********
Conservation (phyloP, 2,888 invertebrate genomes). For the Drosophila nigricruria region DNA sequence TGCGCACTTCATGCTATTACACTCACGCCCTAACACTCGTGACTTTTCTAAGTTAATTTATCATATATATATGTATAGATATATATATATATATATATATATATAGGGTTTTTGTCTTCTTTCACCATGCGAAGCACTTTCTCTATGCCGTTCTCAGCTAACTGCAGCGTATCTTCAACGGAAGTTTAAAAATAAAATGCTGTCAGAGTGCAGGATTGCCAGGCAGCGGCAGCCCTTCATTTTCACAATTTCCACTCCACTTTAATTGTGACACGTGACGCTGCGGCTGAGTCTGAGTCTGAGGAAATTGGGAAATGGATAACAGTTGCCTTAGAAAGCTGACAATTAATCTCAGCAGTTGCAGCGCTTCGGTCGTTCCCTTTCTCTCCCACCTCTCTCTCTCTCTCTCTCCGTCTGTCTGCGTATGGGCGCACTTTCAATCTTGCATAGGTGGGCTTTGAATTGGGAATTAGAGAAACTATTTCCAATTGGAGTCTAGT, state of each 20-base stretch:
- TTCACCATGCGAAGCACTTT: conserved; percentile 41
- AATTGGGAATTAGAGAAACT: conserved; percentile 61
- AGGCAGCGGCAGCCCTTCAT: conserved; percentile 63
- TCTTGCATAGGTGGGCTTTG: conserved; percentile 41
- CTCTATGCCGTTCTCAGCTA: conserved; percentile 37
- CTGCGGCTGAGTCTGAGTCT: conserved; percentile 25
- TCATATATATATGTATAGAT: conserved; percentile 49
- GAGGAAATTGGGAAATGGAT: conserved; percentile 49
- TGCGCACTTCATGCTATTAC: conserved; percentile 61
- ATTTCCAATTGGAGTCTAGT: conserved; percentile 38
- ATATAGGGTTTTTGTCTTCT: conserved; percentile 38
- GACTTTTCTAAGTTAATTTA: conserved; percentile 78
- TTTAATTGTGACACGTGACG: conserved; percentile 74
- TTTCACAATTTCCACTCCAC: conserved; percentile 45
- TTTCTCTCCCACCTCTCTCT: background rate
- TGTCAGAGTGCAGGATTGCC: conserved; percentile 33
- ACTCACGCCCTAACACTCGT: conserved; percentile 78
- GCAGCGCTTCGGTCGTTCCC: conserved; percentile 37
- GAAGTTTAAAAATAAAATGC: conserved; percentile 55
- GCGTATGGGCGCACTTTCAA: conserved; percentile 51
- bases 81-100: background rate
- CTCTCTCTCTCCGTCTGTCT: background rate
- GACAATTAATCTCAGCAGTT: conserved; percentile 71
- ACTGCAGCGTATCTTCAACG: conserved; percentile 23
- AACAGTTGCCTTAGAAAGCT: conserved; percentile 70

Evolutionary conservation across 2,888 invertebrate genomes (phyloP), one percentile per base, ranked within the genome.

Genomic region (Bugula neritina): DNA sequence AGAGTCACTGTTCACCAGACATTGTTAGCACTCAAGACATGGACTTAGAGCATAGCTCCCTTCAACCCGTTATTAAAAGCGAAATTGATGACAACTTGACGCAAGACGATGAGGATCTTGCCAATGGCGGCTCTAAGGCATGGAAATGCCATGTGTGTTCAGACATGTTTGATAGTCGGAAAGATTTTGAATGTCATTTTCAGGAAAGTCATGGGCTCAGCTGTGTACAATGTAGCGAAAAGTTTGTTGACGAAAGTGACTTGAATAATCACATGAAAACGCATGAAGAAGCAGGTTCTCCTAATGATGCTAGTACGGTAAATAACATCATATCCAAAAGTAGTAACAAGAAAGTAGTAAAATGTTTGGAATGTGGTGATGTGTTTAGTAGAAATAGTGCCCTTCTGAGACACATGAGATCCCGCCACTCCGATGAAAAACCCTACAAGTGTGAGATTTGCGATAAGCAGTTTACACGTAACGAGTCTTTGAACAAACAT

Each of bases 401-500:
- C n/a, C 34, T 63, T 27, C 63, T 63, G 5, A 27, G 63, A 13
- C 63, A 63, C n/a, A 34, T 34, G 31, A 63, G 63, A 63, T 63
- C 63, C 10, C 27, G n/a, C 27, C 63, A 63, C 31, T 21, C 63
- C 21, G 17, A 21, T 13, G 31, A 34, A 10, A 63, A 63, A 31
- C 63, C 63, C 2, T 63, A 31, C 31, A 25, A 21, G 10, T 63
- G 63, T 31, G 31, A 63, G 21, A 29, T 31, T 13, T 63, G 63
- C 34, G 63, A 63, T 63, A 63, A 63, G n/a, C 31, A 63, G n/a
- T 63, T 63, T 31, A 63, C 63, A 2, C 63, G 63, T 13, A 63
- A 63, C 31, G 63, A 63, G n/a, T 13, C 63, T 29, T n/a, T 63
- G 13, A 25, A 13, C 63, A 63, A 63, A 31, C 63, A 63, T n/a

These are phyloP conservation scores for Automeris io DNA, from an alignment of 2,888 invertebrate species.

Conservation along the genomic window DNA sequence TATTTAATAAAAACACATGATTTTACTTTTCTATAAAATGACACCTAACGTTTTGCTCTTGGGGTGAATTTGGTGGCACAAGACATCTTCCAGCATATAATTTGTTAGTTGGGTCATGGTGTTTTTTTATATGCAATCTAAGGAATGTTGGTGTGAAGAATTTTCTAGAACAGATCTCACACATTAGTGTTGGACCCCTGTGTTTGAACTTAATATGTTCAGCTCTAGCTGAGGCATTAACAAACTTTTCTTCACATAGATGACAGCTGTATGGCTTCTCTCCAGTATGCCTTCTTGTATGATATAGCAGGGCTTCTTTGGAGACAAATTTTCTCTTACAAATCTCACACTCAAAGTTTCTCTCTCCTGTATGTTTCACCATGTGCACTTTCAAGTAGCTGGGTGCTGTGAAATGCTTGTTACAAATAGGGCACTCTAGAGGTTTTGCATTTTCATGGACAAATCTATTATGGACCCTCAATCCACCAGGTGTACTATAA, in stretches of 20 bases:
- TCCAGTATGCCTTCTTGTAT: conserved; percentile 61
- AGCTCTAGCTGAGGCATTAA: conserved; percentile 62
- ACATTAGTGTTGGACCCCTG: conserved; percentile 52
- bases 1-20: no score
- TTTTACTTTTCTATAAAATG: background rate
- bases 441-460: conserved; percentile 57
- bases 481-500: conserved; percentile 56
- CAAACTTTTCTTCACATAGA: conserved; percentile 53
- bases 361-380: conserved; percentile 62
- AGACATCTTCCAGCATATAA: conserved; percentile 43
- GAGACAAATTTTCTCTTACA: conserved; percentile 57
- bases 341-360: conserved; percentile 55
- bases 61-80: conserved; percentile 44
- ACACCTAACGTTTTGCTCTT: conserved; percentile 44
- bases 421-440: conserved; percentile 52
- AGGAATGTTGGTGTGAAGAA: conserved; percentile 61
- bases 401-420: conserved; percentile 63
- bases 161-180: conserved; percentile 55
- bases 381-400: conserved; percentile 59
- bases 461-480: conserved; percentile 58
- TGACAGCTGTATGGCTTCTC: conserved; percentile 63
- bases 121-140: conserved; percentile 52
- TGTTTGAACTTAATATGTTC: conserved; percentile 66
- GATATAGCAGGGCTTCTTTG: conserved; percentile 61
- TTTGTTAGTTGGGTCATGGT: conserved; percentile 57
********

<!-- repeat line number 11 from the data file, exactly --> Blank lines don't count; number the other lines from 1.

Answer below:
- ATTTCCAATTGGAGTCTAGT: conserved; percentile 38